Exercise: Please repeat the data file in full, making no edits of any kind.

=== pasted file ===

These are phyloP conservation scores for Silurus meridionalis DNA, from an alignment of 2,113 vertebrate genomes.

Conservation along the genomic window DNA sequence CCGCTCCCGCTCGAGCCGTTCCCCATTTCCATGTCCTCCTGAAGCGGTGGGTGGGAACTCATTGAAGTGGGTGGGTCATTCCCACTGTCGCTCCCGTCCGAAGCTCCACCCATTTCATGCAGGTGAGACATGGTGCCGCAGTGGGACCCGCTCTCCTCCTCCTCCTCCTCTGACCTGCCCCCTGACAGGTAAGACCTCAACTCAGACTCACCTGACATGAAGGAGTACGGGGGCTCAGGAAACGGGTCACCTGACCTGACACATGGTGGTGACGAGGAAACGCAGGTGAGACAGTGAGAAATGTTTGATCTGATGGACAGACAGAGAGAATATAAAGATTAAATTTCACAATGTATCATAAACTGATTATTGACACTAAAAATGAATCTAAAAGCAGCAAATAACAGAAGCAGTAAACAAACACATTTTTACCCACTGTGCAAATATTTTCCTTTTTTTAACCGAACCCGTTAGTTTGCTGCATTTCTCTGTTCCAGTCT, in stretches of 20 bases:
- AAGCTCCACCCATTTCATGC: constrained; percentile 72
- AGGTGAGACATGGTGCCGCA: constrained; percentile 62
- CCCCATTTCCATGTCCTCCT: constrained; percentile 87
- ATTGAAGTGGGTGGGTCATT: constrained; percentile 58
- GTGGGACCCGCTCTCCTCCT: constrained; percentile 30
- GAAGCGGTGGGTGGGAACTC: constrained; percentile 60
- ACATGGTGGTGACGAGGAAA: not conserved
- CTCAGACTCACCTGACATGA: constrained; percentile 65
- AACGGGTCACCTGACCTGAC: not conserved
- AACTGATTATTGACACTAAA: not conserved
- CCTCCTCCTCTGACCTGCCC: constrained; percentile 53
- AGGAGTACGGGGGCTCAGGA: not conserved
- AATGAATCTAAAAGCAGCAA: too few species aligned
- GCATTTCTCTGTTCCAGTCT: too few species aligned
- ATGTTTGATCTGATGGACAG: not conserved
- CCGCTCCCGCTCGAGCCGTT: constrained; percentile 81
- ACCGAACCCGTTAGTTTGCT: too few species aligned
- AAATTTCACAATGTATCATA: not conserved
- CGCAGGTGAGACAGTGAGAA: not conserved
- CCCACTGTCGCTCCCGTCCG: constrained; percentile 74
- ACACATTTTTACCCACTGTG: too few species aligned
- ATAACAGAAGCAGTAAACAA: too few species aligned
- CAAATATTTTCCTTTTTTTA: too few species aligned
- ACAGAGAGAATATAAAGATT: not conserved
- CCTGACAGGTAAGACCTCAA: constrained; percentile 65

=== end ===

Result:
These are phyloP conservation scores for Silurus meridionalis DNA, from an alignment of 2,113 vertebrate genomes.

Conservation along the genomic window DNA sequence CCGCTCCCGCTCGAGCCGTTCCCCATTTCCATGTCCTCCTGAAGCGGTGGGTGGGAACTCATTGAAGTGGGTGGGTCATTCCCACTGTCGCTCCCGTCCGAAGCTCCACCCATTTCATGCAGGTGAGACATGGTGCCGCAGTGGGACCCGCTCTCCTCCTCCTCCTCCTCTGACCTGCCCCCTGACAGGTAAGACCTCAACTCAGACTCACCTGACATGAAGGAGTACGGGGGCTCAGGAAACGGGTCACCTGACCTGACACATGGTGGTGACGAGGAAACGCAGGTGAGACAGTGAGAAATGTTTGATCTGATGGACAGACAGAGAGAATATAAAGATTAAATTTCACAATGTATCATAAACTGATTATTGACACTAAAAATGAATCTAAAAGCAGCAAATAACAGAAGCAGTAAACAAACACATTTTTACCCACTGTGCAAATATTTTCCTTTTTTTAACCGAACCCGTTAGTTTGCTGCATTTCTCTGTTCCAGTCT, in stretches of 20 bases:
- AAGCTCCACCCATTTCATGC: constrained; percentile 72
- AGGTGAGACATGGTGCCGCA: constrained; percentile 62
- CCCCATTTCCATGTCCTCCT: constrained; percentile 87
- ATTGAAGTGGGTGGGTCATT: constrained; percentile 58
- GTGGGACCCGCTCTCCTCCT: constrained; percentile 30
- GAAGCGGTGGGTGGGAACTC: constrained; percentile 60
- ACATGGTGGTGACGAGGAAA: not conserved
- CTCAGACTCACCTGACATGA: constrained; percentile 65
- AACGGGTCACCTGACCTGAC: not conserved
- AACTGATTATTGACACTAAA: not conserved
- CCTCCTCCTCTGACCTGCCC: constrained; percentile 53
- AGGAGTACGGGGGCTCAGGA: not conserved
- AATGAATCTAAAAGCAGCAA: too few species aligned
- GCATTTCTCTGTTCCAGTCT: too few species aligned
- ATGTTTGATCTGATGGACAG: not conserved
- CCGCTCCCGCTCGAGCCGTT: constrained; percentile 81
- ACCGAACCCGTTAGTTTGCT: too few species aligned
- AAATTTCACAATGTATCATA: not conserved
- CGCAGGTGAGACAGTGAGAA: not conserved
- CCCACTGTCGCTCCCGTCCG: constrained; percentile 74
- ACACATTTTTACCCACTGTG: too few species aligned
- ATAACAGAAGCAGTAAACAA: too few species aligned
- CAAATATTTTCCTTTTTTTA: too few species aligned
- ACAGAGAGAATATAAAGATT: not conserved
- CCTGACAGGTAAGACCTCAA: constrained; percentile 65